Adam R. Steinert
Assistant: Katheryn Hanson, 612.492.7651
Adam quoted in Sun Sailor on representing a Minnesota inventor in patent litigation against Microsoft.
Adam tries patent and trade secret cases on behalf of inventors and corporate clients, enforcing and defending his clients’ intellectual property in a wide range of technologies, from software and semiconductors to medical devices.
In addition to practicing in Minnesota, Adam appears regularly in the top national venues for patent litigation, including Texas, Delaware, New York, New Jersey, California, Virginia and before the U.S. Patent and Trademark Office’s Patent Trial and Appeal Board (PTAB). Adam takes a business-oriented approach to litigation, utilizing the full array of available tools—including parallel Patent Office review proceedings and alternative dispute resolution (ADR)—to deliver cost-effective business solutions to his clients’ IP issues. Adam also advises clients on transactional IP matters, including licensing, inventor agreements and IP due diligence.
- Adam represents a leading manufacturer of wireless intercom systems in litigation against 3M in the District of Minnesota and before the Patent Trial and Appeal Board.
- Adam represents a small software developer in litigation against Microsoft in the District of Minnesota.
- Adam represents a leading manufacturer of medical infusion pumps in litigation against Baxter in the Northern District of Illinois.
- Adam represents a leading manufacturer of automotive paint protection film products in litigation against 3M in the District of Minnesota.
- Adam and his team successfully defended two leading producers of dynamically-created marketing videos against a patent suit filed by one of their primary competitors in the Northern District of Texas. Adam and his team successfully obtained Patent Office reexamination of both patents asserted in the lawsuit, which they leveraged to obtain a very favorable settlement for Adam’s clients.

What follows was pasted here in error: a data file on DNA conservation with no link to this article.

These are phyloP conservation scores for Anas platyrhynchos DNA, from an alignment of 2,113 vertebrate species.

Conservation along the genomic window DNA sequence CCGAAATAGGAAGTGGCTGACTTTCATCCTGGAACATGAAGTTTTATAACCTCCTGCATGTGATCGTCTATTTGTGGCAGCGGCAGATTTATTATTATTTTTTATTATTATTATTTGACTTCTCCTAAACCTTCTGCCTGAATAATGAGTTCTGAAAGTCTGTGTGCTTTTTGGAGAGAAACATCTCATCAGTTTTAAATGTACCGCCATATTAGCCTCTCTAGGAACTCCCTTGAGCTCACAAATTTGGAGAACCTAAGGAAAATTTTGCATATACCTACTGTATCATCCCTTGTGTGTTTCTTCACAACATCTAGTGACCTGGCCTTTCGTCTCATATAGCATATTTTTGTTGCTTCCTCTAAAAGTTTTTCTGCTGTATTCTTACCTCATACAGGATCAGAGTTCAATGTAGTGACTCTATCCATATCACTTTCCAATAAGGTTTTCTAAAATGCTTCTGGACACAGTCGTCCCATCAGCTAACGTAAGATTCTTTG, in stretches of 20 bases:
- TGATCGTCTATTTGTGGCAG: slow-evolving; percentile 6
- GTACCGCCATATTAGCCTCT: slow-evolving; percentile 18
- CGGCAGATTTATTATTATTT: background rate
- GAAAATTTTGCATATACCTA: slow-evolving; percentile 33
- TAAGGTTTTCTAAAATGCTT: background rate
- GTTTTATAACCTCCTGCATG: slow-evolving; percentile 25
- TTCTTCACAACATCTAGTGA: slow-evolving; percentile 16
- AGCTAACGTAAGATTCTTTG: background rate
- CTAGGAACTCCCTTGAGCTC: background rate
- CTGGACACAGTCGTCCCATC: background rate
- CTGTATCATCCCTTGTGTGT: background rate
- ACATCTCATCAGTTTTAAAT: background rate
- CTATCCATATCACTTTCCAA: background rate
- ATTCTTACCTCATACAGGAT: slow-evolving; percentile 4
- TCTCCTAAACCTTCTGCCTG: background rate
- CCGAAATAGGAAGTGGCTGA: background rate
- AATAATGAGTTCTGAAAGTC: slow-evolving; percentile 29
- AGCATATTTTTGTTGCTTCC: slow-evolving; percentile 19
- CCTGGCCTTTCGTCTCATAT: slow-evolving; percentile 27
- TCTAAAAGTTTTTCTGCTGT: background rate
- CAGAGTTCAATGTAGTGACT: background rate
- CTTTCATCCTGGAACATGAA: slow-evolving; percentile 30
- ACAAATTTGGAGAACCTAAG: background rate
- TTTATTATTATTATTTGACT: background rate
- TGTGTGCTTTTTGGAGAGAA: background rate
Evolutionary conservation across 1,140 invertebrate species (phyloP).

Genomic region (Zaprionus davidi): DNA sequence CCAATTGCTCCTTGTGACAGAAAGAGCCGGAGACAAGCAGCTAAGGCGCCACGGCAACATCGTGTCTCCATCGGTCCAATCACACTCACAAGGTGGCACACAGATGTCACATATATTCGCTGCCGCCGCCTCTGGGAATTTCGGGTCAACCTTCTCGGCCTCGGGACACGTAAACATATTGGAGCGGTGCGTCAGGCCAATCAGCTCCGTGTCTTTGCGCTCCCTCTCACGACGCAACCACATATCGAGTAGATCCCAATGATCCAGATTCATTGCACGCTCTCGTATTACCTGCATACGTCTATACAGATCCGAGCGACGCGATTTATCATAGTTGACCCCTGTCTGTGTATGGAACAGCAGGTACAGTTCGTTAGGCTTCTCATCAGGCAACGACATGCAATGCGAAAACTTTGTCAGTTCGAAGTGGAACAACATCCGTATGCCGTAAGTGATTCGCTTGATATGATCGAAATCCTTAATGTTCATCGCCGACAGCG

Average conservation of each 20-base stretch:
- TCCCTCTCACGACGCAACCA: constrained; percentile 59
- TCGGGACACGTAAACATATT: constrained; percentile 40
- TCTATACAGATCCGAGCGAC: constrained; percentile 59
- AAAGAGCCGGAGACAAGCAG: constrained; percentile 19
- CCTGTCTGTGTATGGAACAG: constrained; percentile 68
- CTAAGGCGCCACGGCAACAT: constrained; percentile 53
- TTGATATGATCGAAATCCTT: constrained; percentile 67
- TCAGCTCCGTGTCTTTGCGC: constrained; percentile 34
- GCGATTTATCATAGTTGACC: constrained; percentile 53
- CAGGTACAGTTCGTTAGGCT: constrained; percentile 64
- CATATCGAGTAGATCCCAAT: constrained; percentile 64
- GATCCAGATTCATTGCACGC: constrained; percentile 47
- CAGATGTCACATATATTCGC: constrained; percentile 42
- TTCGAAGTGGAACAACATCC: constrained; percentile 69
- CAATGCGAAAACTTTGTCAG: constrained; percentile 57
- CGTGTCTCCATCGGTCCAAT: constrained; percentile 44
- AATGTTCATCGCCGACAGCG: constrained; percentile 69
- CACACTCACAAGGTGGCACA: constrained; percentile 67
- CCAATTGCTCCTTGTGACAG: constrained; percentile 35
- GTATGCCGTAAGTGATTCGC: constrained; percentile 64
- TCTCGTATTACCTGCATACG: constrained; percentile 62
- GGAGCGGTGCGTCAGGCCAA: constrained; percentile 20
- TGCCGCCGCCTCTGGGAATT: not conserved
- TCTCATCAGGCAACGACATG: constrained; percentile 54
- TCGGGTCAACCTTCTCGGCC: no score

- Adam and his team successfully defended a leading designer and manufacturer of ergonomic furniture in litigation in the Eastern District of Virginia related to multi-monitor display stands.
- Adam was a member of a trial team that successfully represented a leading manufacturer of automated external defibrillators (AEDs) against one of its primary competitors in the District of Minnesota. The case involved a total of 21 patents, covering the fundamental technology in the field. Adam succeeded in invalidating his opponent’s most valuable patents, while simultaneously preventing his opponent from using the same evidence against his client’s own patents. Adam also obtained key deposition testimony that destroyed the credibility of his opponent’s expert witnesses. As a result of these and other victories, the case settled at the start of trial on terms favorable to Adam’s client.
- Adam was a member of a team that successfully defended a leading manufacturer of endoscopic surgical devices in litigation before the U.S. International Trade Commission. Adam uncovered evidence of serious misconduct in the prosecution of the plaintiff’s patent, which his opponent had referred to as “the patent that companies are bought and sold over.” After Adam and his team confirmed the prosecution misconduct through deposition testimony, the case settled on terms very favorable to Adam’s client.